"I loved your book." "I really enjoyed your book." "Your book was wonderful." It's always a treat to hear comments like that. And whenever I read a wonderful book, I usually tell the author those same things. But now that I've heard some more specific comments, I realize what a difference the exact words make.
Contrary to what some writers will say, there is a secret formula to good writing. How do you become a good writer? Write every day - "If you work out with weights for fifteen minutes a day over a course of 10 years, you're gonna get muscles. If you write for an hour and a
Go Forward... It's not as easy as it sounds. For some it means putting down a manuscript we've revised (until even we're sick of our characters) and beginning something new. For others it means stepping out of the familiar (for example changing from the historical to the contemporary genre or visa versa). For all of
Hmm -- What else to say with the final chapter of my Tough Love series? I recently held a workshop on finding the time to write. I shared my experience, duly providing tips and solutions to conquer apathy and other bad habits. One tip in particular concerns the destructive force called negative energy. This ball
The Beauty of Boredom I attended a writer's retreat last June. The name of the retreat was "Writing and Dharma," and it was billed as a combination writing and meditation retreat. Sounded right up my alley, so I jumped a plane to Portland, Oregon, and caught a rideshare to Cloud Mountain meditation center in the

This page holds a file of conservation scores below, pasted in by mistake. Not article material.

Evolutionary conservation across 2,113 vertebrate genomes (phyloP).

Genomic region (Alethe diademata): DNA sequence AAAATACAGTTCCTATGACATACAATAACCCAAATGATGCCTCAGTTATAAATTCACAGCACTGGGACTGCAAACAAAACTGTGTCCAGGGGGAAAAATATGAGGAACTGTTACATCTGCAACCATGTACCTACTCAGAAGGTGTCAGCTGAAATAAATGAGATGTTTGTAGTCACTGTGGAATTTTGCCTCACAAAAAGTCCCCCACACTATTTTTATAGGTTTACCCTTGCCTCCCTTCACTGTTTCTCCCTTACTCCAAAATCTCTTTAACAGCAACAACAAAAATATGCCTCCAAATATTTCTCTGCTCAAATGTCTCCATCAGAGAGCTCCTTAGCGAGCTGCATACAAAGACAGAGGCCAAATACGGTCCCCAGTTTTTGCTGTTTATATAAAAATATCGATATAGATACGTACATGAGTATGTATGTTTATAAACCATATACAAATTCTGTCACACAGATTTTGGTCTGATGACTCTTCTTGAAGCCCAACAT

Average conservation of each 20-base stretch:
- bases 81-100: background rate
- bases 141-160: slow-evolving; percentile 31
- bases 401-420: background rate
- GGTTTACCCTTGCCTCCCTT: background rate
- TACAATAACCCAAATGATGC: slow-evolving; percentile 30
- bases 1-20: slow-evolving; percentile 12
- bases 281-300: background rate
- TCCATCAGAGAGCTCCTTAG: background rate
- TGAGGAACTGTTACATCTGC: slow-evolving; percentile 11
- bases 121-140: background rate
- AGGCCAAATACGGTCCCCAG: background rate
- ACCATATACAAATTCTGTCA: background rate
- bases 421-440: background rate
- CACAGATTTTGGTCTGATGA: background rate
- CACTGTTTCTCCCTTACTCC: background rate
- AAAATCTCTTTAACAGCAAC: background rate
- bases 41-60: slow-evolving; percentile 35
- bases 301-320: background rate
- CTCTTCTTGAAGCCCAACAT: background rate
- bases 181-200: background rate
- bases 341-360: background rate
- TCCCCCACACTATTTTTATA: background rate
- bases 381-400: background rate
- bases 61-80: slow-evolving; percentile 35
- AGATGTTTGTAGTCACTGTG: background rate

From the day I first discovered her lurking in my head, my muse, Gertrude, and I shared a terrific relationship. That is, until recently. After five blissful years and seven and a half completed manuscripts, Gertrude took an unapproved vacation. No warning, no disagreement to precipitate her departure. One day she was there, the next
It’s happened again. You’ve had another rejection, one of those awful, generic ‘editorial department’ ones we all dread: ‘Your story is well-written and plotted, but lacks the emotional depth and excitement we’re looking for.’ You probably screw up the letter and throw it somewhere. You imagine vile things happening to that rotten editor who has
Rejection is part of the writing business : it means, more than anything else, that you’re doing your job. No one (and I mean no one) gets through their career without getting rejected. But there are ways to make rejection work for you. There are two crucial things to remember about rejection: First, rejection stinks.
When I sold my first book, I was ecstatic -- until I hit a writer's block that lasted for a year and a half. Now that I've experienced it, I know that it's both real and painful for a lot of writers. It's not that you can't write -- you show up to the page,
I never would've had the guts to write this if I hadn't just sold a book. I would've kept my shame and embarrassment to myself, figuring if I kept quiet maybe nobody would notice me and I wouldn't have to feel like an utter failure. But telling this to a friend who said "Gee, this